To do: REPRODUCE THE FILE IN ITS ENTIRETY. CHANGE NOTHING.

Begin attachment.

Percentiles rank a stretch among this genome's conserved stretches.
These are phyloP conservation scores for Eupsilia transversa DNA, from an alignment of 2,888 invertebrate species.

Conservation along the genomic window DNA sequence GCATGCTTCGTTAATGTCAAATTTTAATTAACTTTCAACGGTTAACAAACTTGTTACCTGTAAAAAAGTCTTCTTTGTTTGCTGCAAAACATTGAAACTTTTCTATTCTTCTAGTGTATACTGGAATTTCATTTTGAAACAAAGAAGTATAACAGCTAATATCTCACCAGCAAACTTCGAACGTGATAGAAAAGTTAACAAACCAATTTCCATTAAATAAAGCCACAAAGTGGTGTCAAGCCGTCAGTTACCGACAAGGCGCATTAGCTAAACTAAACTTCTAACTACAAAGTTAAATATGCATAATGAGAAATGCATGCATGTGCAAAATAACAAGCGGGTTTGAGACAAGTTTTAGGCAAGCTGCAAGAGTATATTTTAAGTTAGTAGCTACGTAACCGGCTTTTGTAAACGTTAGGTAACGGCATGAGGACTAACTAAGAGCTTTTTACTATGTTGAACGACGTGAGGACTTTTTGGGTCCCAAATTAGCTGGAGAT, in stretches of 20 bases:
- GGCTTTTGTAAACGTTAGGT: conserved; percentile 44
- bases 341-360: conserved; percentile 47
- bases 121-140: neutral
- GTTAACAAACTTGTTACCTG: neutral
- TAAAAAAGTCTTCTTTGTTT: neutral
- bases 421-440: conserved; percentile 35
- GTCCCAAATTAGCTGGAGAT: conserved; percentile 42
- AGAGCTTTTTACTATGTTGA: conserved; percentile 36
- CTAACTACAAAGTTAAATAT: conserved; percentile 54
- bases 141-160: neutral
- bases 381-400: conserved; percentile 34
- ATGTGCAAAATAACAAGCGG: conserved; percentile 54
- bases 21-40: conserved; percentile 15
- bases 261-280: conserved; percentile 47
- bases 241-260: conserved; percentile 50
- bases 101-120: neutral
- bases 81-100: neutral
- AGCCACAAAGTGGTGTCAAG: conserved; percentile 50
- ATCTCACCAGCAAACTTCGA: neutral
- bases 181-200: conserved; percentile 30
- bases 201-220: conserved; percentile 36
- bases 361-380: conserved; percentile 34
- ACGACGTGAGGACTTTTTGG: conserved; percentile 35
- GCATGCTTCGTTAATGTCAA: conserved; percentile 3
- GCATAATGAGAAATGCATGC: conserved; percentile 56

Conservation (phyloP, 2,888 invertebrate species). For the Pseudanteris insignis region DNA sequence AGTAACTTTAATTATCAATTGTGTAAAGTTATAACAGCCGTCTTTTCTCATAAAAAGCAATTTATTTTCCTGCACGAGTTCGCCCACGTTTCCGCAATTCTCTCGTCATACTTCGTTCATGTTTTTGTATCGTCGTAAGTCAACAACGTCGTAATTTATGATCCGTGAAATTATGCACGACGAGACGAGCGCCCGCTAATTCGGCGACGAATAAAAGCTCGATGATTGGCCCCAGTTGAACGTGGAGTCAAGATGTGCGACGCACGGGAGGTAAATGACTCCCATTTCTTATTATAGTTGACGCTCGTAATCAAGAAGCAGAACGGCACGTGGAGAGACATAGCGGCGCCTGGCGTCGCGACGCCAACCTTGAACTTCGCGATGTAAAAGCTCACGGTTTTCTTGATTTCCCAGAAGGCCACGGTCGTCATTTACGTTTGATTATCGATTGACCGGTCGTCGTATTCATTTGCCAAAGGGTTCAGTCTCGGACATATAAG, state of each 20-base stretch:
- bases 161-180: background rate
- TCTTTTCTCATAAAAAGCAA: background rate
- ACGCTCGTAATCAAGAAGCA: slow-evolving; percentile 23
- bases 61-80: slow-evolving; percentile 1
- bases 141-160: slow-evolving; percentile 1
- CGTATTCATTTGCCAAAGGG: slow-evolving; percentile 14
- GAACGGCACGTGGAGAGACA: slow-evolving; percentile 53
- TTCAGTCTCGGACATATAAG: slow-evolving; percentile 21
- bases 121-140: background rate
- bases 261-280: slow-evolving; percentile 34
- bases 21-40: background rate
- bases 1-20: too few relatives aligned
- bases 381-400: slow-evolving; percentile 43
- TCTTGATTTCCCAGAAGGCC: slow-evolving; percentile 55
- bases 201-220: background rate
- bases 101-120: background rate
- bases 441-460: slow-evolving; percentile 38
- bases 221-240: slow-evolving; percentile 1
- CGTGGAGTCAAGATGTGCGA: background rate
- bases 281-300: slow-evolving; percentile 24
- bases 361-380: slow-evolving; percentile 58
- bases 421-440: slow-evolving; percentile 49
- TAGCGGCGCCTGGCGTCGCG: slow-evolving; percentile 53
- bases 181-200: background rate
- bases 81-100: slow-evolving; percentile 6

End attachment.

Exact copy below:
Percentiles rank a stretch among this genome's conserved stretches.
These are phyloP conservation scores for Eupsilia transversa DNA, from an alignment of 2,888 invertebrate species.

Conservation along the genomic window DNA sequence GCATGCTTCGTTAATGTCAAATTTTAATTAACTTTCAACGGTTAACAAACTTGTTACCTGTAAAAAAGTCTTCTTTGTTTGCTGCAAAACATTGAAACTTTTCTATTCTTCTAGTGTATACTGGAATTTCATTTTGAAACAAAGAAGTATAACAGCTAATATCTCACCAGCAAACTTCGAACGTGATAGAAAAGTTAACAAACCAATTTCCATTAAATAAAGCCACAAAGTGGTGTCAAGCCGTCAGTTACCGACAAGGCGCATTAGCTAAACTAAACTTCTAACTACAAAGTTAAATATGCATAATGAGAAATGCATGCATGTGCAAAATAACAAGCGGGTTTGAGACAAGTTTTAGGCAAGCTGCAAGAGTATATTTTAAGTTAGTAGCTACGTAACCGGCTTTTGTAAACGTTAGGTAACGGCATGAGGACTAACTAAGAGCTTTTTACTATGTTGAACGACGTGAGGACTTTTTGGGTCCCAAATTAGCTGGAGAT, in stretches of 20 bases:
- GGCTTTTGTAAACGTTAGGT: conserved; percentile 44
- bases 341-360: conserved; percentile 47
- bases 121-140: neutral
- GTTAACAAACTTGTTACCTG: neutral
- TAAAAAAGTCTTCTTTGTTT: neutral
- bases 421-440: conserved; percentile 35
- GTCCCAAATTAGCTGGAGAT: conserved; percentile 42
- AGAGCTTTTTACTATGTTGA: conserved; percentile 36
- CTAACTACAAAGTTAAATAT: conserved; percentile 54
- bases 141-160: neutral
- bases 381-400: conserved; percentile 34
- ATGTGCAAAATAACAAGCGG: conserved; percentile 54
- bases 21-40: conserved; percentile 15
- bases 261-280: conserved; percentile 47
- bases 241-260: conserved; percentile 50
- bases 101-120: neutral
- bases 81-100: neutral
- AGCCACAAAGTGGTGTCAAG: conserved; percentile 50
- ATCTCACCAGCAAACTTCGA: neutral
- bases 181-200: conserved; percentile 30
- bases 201-220: conserved; percentile 36
- bases 361-380: conserved; percentile 34
- ACGACGTGAGGACTTTTTGG: conserved; percentile 35
- GCATGCTTCGTTAATGTCAA: conserved; percentile 3
- GCATAATGAGAAATGCATGC: conserved; percentile 56

Conservation (phyloP, 2,888 invertebrate species). For the Pseudanteris insignis region DNA sequence AGTAACTTTAATTATCAATTGTGTAAAGTTATAACAGCCGTCTTTTCTCATAAAAAGCAATTTATTTTCCTGCACGAGTTCGCCCACGTTTCCGCAATTCTCTCGTCATACTTCGTTCATGTTTTTGTATCGTCGTAAGTCAACAACGTCGTAATTTATGATCCGTGAAATTATGCACGACGAGACGAGCGCCCGCTAATTCGGCGACGAATAAAAGCTCGATGATTGGCCCCAGTTGAACGTGGAGTCAAGATGTGCGACGCACGGGAGGTAAATGACTCCCATTTCTTATTATAGTTGACGCTCGTAATCAAGAAGCAGAACGGCACGTGGAGAGACATAGCGGCGCCTGGCGTCGCGACGCCAACCTTGAACTTCGCGATGTAAAAGCTCACGGTTTTCTTGATTTCCCAGAAGGCCACGGTCGTCATTTACGTTTGATTATCGATTGACCGGTCGTCGTATTCATTTGCCAAAGGGTTCAGTCTCGGACATATAAG, state of each 20-base stretch:
- bases 161-180: background rate
- TCTTTTCTCATAAAAAGCAA: background rate
- ACGCTCGTAATCAAGAAGCA: slow-evolving; percentile 23
- bases 61-80: slow-evolving; percentile 1
- bases 141-160: slow-evolving; percentile 1
- CGTATTCATTTGCCAAAGGG: slow-evolving; percentile 14
- GAACGGCACGTGGAGAGACA: slow-evolving; percentile 53
- TTCAGTCTCGGACATATAAG: slow-evolving; percentile 21
- bases 121-140: background rate
- bases 261-280: slow-evolving; percentile 34
- bases 21-40: background rate
- bases 1-20: too few relatives aligned
- bases 381-400: slow-evolving; percentile 43
- TCTTGATTTCCCAGAAGGCC: slow-evolving; percentile 55
- bases 201-220: background rate
- bases 101-120: background rate
- bases 441-460: slow-evolving; percentile 38
- bases 221-240: slow-evolving; percentile 1
- CGTGGAGTCAAGATGTGCGA: background rate
- bases 281-300: slow-evolving; percentile 24
- bases 361-380: slow-evolving; percentile 58
- bases 421-440: slow-evolving; percentile 49
- TAGCGGCGCCTGGCGTCGCG: slow-evolving; percentile 53
- bases 181-200: background rate
- bases 81-100: slow-evolving; percentile 6